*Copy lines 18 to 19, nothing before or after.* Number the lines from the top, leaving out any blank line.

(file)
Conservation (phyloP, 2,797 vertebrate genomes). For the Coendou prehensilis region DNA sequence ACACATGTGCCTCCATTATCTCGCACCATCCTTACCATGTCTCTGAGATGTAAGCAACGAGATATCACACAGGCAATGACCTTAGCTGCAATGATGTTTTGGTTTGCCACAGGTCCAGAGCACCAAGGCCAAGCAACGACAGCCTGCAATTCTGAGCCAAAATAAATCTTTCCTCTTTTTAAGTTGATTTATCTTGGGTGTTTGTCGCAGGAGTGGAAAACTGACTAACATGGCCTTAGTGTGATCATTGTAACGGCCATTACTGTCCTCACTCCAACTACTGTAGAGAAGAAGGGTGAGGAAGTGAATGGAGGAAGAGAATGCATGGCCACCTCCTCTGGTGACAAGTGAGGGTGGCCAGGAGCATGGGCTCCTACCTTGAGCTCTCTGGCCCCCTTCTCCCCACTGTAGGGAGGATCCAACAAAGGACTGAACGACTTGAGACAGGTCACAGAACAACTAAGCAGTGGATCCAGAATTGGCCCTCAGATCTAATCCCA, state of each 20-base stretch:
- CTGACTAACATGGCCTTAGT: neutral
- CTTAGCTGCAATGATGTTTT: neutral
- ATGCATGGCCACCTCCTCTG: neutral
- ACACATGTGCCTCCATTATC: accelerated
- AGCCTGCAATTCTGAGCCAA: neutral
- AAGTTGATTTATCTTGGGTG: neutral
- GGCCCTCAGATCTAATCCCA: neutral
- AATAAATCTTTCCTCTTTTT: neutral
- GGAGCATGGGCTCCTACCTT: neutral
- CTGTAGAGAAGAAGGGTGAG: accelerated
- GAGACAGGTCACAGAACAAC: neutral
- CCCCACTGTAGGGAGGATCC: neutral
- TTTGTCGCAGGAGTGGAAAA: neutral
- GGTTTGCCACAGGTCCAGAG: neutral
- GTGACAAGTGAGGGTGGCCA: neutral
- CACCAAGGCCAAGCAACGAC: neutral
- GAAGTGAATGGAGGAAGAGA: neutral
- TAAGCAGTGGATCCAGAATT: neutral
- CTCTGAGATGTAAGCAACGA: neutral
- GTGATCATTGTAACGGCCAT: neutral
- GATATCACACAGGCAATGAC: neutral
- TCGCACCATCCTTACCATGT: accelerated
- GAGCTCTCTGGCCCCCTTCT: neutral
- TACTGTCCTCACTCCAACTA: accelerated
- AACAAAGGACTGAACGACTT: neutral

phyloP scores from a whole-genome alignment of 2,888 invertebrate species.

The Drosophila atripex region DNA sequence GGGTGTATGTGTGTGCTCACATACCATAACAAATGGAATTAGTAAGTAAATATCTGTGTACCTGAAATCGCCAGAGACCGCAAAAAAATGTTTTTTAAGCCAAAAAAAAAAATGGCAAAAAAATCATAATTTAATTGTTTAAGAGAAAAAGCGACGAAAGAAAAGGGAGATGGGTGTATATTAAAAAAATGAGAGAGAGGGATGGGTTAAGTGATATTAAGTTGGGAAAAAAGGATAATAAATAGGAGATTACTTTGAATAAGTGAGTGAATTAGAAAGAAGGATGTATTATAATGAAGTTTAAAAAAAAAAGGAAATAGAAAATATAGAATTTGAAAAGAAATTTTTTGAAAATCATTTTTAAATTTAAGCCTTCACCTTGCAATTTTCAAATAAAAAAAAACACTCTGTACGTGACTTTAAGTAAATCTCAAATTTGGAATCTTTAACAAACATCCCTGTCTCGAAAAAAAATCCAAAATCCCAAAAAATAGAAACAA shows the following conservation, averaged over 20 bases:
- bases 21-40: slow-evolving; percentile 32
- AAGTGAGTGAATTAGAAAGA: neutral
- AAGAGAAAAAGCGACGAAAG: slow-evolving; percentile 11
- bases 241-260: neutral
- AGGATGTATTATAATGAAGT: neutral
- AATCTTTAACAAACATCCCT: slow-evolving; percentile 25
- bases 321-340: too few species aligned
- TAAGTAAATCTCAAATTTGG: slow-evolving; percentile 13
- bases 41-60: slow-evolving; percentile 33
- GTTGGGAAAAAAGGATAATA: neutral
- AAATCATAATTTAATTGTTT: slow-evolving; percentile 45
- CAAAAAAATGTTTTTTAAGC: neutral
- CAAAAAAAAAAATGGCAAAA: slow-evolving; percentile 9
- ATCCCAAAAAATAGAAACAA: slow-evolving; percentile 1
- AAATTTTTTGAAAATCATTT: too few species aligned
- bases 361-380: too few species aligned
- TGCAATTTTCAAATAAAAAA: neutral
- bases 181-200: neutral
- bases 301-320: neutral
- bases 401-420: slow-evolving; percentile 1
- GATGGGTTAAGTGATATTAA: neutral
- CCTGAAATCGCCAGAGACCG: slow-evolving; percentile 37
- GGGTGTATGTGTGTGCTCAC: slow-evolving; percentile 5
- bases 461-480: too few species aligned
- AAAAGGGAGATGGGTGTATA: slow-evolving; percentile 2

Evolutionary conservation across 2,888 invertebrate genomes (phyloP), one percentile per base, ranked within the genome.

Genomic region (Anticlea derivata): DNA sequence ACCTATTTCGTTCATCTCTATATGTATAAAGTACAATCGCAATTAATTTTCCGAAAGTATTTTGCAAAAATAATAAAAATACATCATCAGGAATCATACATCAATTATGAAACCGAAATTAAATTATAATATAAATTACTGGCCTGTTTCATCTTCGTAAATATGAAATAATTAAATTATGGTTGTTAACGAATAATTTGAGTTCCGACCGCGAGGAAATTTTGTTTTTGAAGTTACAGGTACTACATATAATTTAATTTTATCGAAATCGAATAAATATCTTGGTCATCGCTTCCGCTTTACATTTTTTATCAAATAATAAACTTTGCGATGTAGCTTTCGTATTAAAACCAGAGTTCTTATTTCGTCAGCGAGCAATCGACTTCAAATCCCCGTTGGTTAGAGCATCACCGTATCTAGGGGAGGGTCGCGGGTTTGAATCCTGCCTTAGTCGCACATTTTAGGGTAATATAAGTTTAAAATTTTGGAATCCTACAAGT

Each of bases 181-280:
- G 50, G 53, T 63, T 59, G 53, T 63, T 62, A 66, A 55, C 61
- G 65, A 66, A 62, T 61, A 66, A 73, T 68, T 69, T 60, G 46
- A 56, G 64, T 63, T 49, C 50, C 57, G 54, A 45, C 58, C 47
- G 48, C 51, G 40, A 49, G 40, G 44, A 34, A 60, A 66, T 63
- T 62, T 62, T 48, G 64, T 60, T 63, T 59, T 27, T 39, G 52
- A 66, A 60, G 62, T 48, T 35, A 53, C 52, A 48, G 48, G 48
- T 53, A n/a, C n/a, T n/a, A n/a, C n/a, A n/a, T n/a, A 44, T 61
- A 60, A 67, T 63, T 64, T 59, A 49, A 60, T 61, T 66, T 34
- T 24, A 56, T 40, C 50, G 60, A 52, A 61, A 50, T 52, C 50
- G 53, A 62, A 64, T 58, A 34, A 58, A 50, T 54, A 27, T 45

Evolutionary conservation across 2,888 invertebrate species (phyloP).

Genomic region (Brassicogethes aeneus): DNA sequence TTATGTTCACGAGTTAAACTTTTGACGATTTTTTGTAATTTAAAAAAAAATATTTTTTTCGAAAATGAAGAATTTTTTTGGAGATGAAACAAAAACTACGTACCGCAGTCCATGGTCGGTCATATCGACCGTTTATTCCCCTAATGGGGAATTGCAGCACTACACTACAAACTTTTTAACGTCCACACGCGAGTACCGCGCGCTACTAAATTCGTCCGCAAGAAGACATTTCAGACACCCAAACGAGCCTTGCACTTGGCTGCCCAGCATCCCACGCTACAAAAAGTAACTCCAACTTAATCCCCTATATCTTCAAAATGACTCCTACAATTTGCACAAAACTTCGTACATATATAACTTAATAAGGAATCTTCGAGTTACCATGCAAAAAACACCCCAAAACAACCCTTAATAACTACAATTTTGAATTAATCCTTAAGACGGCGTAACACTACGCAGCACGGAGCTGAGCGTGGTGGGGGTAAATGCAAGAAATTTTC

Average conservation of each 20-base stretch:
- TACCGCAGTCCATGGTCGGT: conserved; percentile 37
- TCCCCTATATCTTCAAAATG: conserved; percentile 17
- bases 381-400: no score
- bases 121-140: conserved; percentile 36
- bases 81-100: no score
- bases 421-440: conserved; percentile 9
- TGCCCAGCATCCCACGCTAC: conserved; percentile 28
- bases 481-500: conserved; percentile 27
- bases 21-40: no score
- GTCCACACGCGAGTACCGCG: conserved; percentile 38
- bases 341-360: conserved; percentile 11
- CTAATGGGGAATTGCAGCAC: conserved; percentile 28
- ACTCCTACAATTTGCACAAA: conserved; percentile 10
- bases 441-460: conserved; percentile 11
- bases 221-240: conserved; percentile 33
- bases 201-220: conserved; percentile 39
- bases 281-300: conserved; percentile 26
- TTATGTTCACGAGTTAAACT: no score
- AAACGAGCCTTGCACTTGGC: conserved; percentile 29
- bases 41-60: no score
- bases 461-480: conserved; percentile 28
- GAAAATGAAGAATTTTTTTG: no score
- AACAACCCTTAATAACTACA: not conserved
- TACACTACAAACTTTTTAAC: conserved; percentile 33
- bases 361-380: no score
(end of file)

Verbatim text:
- GAAGTGAATGGAGGAAGAGA: neutral
- TAAGCAGTGGATCCAGAATT: neutral